The Effect of Socioeconomic and Environmental Factors on Obesity: A Spatial Regression Analysis

The Effect of Socioeconomic and Environmental Factors on Obesity: A Spatial Regression Analysis

Ortis Yankey (Kent State University, USA), Prince M. Amegbor (Aarhus University, Denmark), and Marcellinus Essah (University of Toronto, Canada)
Copyright: © 2021 |Pages: 17
DOI: 10.4018/IJAGR.2021100104
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This paper examined the effect of socio-economic and environmental factors on obesity in Cleveland (Ohio) using an OLS model and three spatial regression models: spatial error model, spatial lag model, and a spatial error model with a spatially lagged response (SEMSLR). Comparative assessment of the models showed that the SEMSLR and the spatial error models were the best models. The spatial effect from the various spatial regression models was statistically significant, indicating an essential spatial interaction among neighboring geographic units and the need to account for spatial dependency in obesity research. The authors also found a statistically significant positive association between the percentage of families below poverty, Black population, and SNAP recipient with obesity rate. The percentage of college-educated had a statistically significant negative association with the obesity rate. The study shows that health outcomes such as obesity are not randomly distributed but are more clustered in deprived and marginalized neighborhoods.
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Globally, obesity continues to generate debates in both public health and food discourses, especially in western countries where prevalence is on the rise. Indeed, the World Health Organization (WHO) in 2015 indicated that there is a global obesity epidemic taking place in Western countries (WHO, 2015). Understanding the pathway towards the development of obesity is complex, given the causes of obesity are multifaceted and multidimensional. Many social, environmental, and individual factors negatively contribute to the susceptibility of individuals to obesity (Schroeder et al. 2021, Gerlach et al. 2014, Dinsa et al. 2012, Joshua et al., 2008, McLaren, 2007). Nonetheless, these factors are not independent of each other. Instead, they are often intertwined in influence genetic predisposition, physical activity, and eating behaviours that contribute to the risk of obesity.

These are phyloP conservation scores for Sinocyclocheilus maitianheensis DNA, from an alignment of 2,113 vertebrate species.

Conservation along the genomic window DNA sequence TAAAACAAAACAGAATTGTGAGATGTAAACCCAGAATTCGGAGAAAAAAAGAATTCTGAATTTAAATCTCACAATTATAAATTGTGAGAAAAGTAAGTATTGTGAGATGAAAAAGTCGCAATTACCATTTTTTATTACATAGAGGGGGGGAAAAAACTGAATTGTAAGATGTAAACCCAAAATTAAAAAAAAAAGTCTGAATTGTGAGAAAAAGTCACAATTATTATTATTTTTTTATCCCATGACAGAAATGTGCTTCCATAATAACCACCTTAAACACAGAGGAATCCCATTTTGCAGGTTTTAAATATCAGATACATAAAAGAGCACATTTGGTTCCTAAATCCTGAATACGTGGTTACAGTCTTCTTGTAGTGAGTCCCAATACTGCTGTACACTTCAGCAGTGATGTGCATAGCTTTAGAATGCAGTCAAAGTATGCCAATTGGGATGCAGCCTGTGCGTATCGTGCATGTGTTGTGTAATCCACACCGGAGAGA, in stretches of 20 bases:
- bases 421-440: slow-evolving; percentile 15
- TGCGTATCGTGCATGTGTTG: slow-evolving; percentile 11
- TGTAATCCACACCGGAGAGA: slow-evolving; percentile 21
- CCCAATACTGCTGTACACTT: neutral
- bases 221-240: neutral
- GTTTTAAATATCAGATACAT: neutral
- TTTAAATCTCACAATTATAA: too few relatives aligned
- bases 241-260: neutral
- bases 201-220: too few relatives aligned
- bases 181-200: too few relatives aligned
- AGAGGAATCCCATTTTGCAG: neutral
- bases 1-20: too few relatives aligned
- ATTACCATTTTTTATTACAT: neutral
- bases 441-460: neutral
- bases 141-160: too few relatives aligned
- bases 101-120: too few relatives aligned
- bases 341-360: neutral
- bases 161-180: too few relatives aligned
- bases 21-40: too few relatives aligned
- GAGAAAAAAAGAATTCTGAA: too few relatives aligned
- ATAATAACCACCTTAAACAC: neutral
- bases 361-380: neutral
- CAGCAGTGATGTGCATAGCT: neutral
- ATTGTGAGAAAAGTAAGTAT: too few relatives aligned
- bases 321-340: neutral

Some researchers argue that understanding and targeting effort to combat obesity has to do with understanding environmental factors that promote a high energy intake and sedentary behaviour in what they termed “obesogenic environment” (Swinburn et al. 1999; Swinburn et al. 2011; Ball et al. 2012; Ewing et al. 2014; Rey-López et al. 2014). Two distinct yet complementary factors (social factors and environmental factors) combine towards the development of obesity. Social factors pertain to the socio-economic disposition of individuals such as age, gender, education, income, and race; while environmental factors have to do with the natural and built environments and how they influence physical activity, food access, and consumption (Cutts et al. 2009; Jones, 2015; Pouliou and Elliott, 2010).

In the US, increasing consumption of fast-food rich in calories and a “car culture” environment provides little incentives for people to walk (Frank et al. 2004; Inagami et al. 2009; Lopez-Zetina et al. 2006; Swinburn et al. 2009). Lifestyle choices that encourage less physical activity, such as television watching (Brocklebank et al. 2015; Ewing et al., 2014; Pouliou & Elliott, 2010; Rey-López et al., 2008) has heightened the issue. Between 2015- 2016 the prevalence of obesity in the US was 39.8% in adults and 18.5% among the youth (Hales et al. 2017). Disaggregation of obesity prevalence rates shows a contrasting difference among various socio-economic groups (Frank et al., 2008; Jones, 2015; Wen & Maloney, 2011). The overall prevalence rate of obesity has been consistently higher among people of African American and Hispanic origin (Hales et al. 2017; Wen & Maloney, 2011). Hales et al. (2017) estimate that the obesity rate among Asian-Americans is 12.7%, 37.9% among Whites, 46.8% among Blacks, and 47.0% among Hispanics.

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